echo systemd-cryptenroll:luks2 >> assert_param                   # Must be the same as in cred_param
cat cred_id >> assert_param                                      # Must be the cred_id provided before                                                     

for dev in /dev/hidraw*; do
    fido2-assert -G -t up=false -i assert_param $dev | fido2-assert -V pubkey eddsa && echo "$dev: PASSED [and now doing fancy things with user consent]" || echo "$dev: FAILED [ignoring this one]"
done

On my computer (2 FIDO keys, 1 TPM), I get this (ignoring actual error messages sent to stderr):

/dev/hidraw0: FAILED [ignoring this one]
/dev/hidraw1: PASSED [and now doing fancy things with user consent]
/dev/hidraw2: FAILED [ignoring this one]
/dev/hidraw3: FAILED [ignoring this one]
/dev/hidraw4: FAILED [ignoring this one]
/dev/hidraw5: FAILED [ignoring this one]

Nothing in "At boot time" requires any sort of user interaction.


Fun part

Turns out everything (authentication and hmac-secret) can be combined in a rather nice way...

dd if=/dev/urandom bs=1 count=32 | base64 > cred_param           # Random challenge
echo systemd-cryptenroll:luks2 >> cred_param                     # Relying party name
echo root_system >> cred_param                                   # User name (went for mount point name)
echo luks-X...  | openssl sha256 -binary | base64 >> cred_param  # User ID

# the two `-h` is doing the magic (activates `hmac-secret`) 
fido2-cred -M -h -i cred_param /dev/hidraw1 eddsa | fido2-cred -V -h -o cred eddsa

head -1 cred > cred_id
tail -n +2 cred > pubkey
dd if=/dev/urandom bs=1 count=32 | base64 > assert_param         # Random challenge
echo systemd-cryptenroll:luks2 >> assert_param                   # Must be the same as in cred_param
cat cred_id >> assert_param                                      # Must be the cred_id provided before   

# Verify the device has a secret related to current LUKS partition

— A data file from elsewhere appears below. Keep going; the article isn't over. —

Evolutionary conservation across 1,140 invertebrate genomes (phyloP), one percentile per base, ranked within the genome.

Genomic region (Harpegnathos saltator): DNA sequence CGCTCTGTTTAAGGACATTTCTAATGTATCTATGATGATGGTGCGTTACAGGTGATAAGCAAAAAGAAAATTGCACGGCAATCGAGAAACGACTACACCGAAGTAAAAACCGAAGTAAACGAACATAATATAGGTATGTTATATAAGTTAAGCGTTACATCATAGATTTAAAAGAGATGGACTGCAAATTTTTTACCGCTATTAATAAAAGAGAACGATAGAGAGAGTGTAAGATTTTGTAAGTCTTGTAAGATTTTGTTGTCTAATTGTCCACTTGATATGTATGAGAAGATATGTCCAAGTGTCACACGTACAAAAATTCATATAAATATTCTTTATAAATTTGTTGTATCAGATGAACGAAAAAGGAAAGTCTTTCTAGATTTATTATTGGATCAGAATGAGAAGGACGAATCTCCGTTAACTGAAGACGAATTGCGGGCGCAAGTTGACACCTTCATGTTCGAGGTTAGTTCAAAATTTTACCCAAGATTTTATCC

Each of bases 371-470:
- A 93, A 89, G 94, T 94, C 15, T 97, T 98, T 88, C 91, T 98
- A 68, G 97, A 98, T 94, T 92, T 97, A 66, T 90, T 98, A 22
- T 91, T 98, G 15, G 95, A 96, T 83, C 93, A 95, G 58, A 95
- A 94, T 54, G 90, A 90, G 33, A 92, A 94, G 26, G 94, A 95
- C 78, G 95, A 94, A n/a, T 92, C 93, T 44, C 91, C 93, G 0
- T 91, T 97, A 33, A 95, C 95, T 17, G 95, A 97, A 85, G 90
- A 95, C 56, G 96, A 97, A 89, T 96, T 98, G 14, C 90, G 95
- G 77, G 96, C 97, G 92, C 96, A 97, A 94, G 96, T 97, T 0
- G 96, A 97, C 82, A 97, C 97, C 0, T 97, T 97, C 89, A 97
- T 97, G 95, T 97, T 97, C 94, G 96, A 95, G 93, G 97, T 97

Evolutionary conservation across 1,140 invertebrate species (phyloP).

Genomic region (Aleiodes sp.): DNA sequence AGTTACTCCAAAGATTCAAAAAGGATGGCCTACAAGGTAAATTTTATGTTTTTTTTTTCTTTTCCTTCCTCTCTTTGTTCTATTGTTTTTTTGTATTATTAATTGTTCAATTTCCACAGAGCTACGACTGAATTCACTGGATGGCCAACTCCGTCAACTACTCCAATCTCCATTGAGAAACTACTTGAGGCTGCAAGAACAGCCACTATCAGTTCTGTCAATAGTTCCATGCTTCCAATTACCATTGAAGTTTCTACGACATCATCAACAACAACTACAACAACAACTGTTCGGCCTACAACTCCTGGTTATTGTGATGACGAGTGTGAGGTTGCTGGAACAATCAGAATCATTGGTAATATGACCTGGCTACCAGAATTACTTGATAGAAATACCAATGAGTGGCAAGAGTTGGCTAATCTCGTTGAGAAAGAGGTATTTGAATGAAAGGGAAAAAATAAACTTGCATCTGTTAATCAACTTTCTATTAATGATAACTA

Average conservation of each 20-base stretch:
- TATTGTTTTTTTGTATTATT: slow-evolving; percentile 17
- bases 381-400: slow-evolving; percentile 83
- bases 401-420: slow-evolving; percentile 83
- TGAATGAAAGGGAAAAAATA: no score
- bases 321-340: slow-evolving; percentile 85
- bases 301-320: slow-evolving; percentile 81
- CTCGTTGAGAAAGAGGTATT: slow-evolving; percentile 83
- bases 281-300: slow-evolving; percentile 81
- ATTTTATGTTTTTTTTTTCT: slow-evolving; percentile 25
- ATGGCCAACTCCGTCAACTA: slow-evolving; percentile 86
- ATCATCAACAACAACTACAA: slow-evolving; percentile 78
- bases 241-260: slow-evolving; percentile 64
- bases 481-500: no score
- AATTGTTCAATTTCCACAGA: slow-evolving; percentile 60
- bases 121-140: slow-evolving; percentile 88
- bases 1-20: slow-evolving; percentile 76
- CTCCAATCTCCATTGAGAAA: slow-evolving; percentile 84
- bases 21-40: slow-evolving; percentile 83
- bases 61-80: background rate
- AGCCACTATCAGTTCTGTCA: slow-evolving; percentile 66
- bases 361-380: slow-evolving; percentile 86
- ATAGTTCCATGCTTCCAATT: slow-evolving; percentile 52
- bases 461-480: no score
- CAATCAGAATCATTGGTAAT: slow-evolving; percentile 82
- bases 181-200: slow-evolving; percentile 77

fido2-assert -G -t up=false -i assert_param /dev/hidraw1 | fido2-assert -V pubkey eddsa && echo "VALID DEVICE" || echo "INVALID DEVICE"

# Now let's use `hmac-secret`
echo "HMAC SALT" | openssl sha256 -binary | base64 >> assert_param

fido2-assert -G -h -t up=false -i assert_param /dev/hidraw1
fido2-assert -G -h -t up=true -i assert_param /dev/hidraw1
fido2-assert -G -h -t up=true -t pin=true -i assert_param /dev/hidraw1

You should see that -t up=false fails if asking for hmac-secret (-h) but succeeding otherwise.

@poettering
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@gdonval: if you want to turn off up/uv/clientPin you can just use the respective options to systemd-cryptenroll:

$ ./build/systemd-cryptenroll --help | grep -A1 fido2
     --fido2-device=PATH
                       Enroll a FIDO2-HMAC security token
     --fido2-with-client-pin=BOOL
                       Whether to require entering a PIN to unlock the volume
     --fido2-with-user-presence=BOOL
                       Whether to require user presence to unlock the volume
     --fido2-with-user-verification=BOOL
                       Whether to require user verification to unlock the volume

@poettering
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(but i think turning off up/uv/clientPin is of course chickening out: up checks as kind of a second factor are a major point why fido2 is great)

@poettering
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ah, but i think i understand what you are trying to say: you want two auth requests: the first one without touch, the second one with touch? the first one identifies, and the second one then does the actual authentication? interesting idea. but i am pretty sure you cannot turn off up/uv/clientPin on all devices, so this would be a device-specific fix only.

I think we can instead just use the same randomized data for all enrolled tokens, and thus sidestep the whole issue: if we reuse the randomized data for all enrolled tokens, we can the search for the result among the enrolled keys and be happy.

@gdonval
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gdonval commented Oct 6, 2021